In a major blow for the "Gig" economy, the UK's highest court has ruled in favour of a heating engineer who challenged Pimlico Plumbers employment status.
The decision is likely to have a knock on effect for companies such as Uber and Addison Lee.
Pimlico Plumbers took its appeal to the highest court in the country after it lost a claim by self-employed plumber Gary Smith who, despite being paid more than £500,000 over three years by Pimlico Plumbers, sued for employment rights, even though he signed a contract as a self-employed contractor.
The five Supreme Court judges, who heard the appeal in February, found in favour of Mr Smith, which will impact employers across the country.
Delivering the judgment, Lord Wilson said: “Although the contract did provide him with elements of operational and financial independence, Mr Smith’s services to the company’s customers were marketed through the company.
“More importantly, its term enabled the company to exercise tight administrative control over him during his periods of work for it; to impose fierce conditions on when and how much it paid to him, which were described at one point as his wages; and to restrict his ability to compete with it for plumbing work following any termination of their relationship.
“We hold that the tribunal was entitled to conclude that the company cannot be regarded as a client or customer of Mr Smith. So Mr Smith wins the case and the [employment] tribunal can proceed to examine his claims as a worker.”
Charlie Mullins of Pimlico Plumbers said: “For those who think this is a victory for poorly paid workers everywhere, against large corporations who exploit their lack of bargaining power, think again.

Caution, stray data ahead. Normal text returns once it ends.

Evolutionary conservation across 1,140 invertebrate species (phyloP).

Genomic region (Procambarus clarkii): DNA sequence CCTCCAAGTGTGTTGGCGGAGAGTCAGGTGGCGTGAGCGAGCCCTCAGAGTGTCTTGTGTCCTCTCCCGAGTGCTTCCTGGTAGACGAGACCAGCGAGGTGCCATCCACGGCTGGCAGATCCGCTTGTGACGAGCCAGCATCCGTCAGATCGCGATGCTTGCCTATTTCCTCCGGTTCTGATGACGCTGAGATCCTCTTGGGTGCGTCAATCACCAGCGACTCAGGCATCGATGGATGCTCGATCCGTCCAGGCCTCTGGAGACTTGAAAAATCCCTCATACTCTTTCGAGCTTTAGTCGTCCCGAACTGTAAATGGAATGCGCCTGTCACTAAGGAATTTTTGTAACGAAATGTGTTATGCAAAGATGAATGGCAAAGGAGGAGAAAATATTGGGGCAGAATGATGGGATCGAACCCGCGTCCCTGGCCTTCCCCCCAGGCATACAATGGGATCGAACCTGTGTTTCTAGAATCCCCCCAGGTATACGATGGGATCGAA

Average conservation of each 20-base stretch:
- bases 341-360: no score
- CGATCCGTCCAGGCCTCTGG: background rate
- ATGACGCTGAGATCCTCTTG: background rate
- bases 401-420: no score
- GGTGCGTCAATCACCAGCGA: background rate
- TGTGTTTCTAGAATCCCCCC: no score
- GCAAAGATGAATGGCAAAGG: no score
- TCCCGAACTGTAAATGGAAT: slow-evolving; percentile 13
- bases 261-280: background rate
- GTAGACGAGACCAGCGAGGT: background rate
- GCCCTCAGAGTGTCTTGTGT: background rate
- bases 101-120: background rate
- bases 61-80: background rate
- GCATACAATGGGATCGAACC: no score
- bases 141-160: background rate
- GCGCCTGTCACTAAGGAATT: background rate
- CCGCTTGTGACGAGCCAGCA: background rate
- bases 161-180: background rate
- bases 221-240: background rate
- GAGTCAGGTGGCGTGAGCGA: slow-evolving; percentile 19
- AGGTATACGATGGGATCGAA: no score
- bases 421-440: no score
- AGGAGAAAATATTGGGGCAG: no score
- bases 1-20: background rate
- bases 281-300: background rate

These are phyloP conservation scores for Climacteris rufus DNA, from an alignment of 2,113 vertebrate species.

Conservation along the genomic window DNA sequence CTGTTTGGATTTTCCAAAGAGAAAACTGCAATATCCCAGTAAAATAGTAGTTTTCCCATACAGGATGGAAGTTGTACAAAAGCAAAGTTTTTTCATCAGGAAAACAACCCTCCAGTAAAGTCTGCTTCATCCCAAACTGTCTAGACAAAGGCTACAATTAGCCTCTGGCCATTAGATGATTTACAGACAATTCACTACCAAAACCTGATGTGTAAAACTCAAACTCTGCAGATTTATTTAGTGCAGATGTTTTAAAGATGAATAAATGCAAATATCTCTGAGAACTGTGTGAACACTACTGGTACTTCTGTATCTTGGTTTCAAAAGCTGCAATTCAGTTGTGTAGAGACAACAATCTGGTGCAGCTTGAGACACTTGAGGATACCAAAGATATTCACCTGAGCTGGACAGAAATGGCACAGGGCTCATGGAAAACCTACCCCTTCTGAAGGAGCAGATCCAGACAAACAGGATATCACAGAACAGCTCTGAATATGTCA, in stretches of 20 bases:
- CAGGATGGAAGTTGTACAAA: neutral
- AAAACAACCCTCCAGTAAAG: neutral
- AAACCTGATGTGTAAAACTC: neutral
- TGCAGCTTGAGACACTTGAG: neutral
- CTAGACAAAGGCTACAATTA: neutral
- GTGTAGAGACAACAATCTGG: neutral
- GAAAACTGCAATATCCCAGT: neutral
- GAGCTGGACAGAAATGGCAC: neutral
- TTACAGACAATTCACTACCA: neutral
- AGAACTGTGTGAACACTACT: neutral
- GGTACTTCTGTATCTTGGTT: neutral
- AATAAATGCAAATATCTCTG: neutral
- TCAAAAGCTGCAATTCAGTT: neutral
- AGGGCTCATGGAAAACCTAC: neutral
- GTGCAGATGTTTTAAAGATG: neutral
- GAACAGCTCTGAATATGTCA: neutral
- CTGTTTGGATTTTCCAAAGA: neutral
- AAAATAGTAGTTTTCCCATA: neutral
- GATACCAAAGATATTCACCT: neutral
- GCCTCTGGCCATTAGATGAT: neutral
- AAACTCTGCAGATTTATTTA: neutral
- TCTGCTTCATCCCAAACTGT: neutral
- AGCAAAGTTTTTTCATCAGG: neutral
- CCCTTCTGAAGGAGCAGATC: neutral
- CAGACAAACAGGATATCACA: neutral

“In fact, this was exploitation, but instead by a highly-paid, highly-skilled man who used a loophole in current employment law to set himself up for a double pay-day.
“The shame of all this is that it is generally accepted that current employment law is not fit for purpose, and needs to be changed. But when it's put to the test in our highest court there isn't even the slightest suggestion that there is a problem that needs to be addressed.
“This was a poor decision that will potentially leave thousands of companies, employing millions of contractors, wondering if one day soon they will get nasty surprise from a former contractor demanding more money, despite having been paid in full years ago. It can only lead to a tsunami of claims.”
Charlie also criticised the approach to the case taken by the Supreme Court judges who failed to use the appeal as an opportunity to recognise that UK employment law is outdated and needs changing to bring it into line with modern working practices.
He said: “I'm supposed to say I'm disappointed with the outcome of the appeal. In reality I am disgusted by the approach taken to this case by the highest court in the United Kingdom.
“The five judges had the opportunity to drag our outdated employment law into the 21st Century, but instead they bottled the decision, and as a result thousands of companies across the UK, who use contractors in an honest and responsible way, remain exposed to huge potential claims in the future.”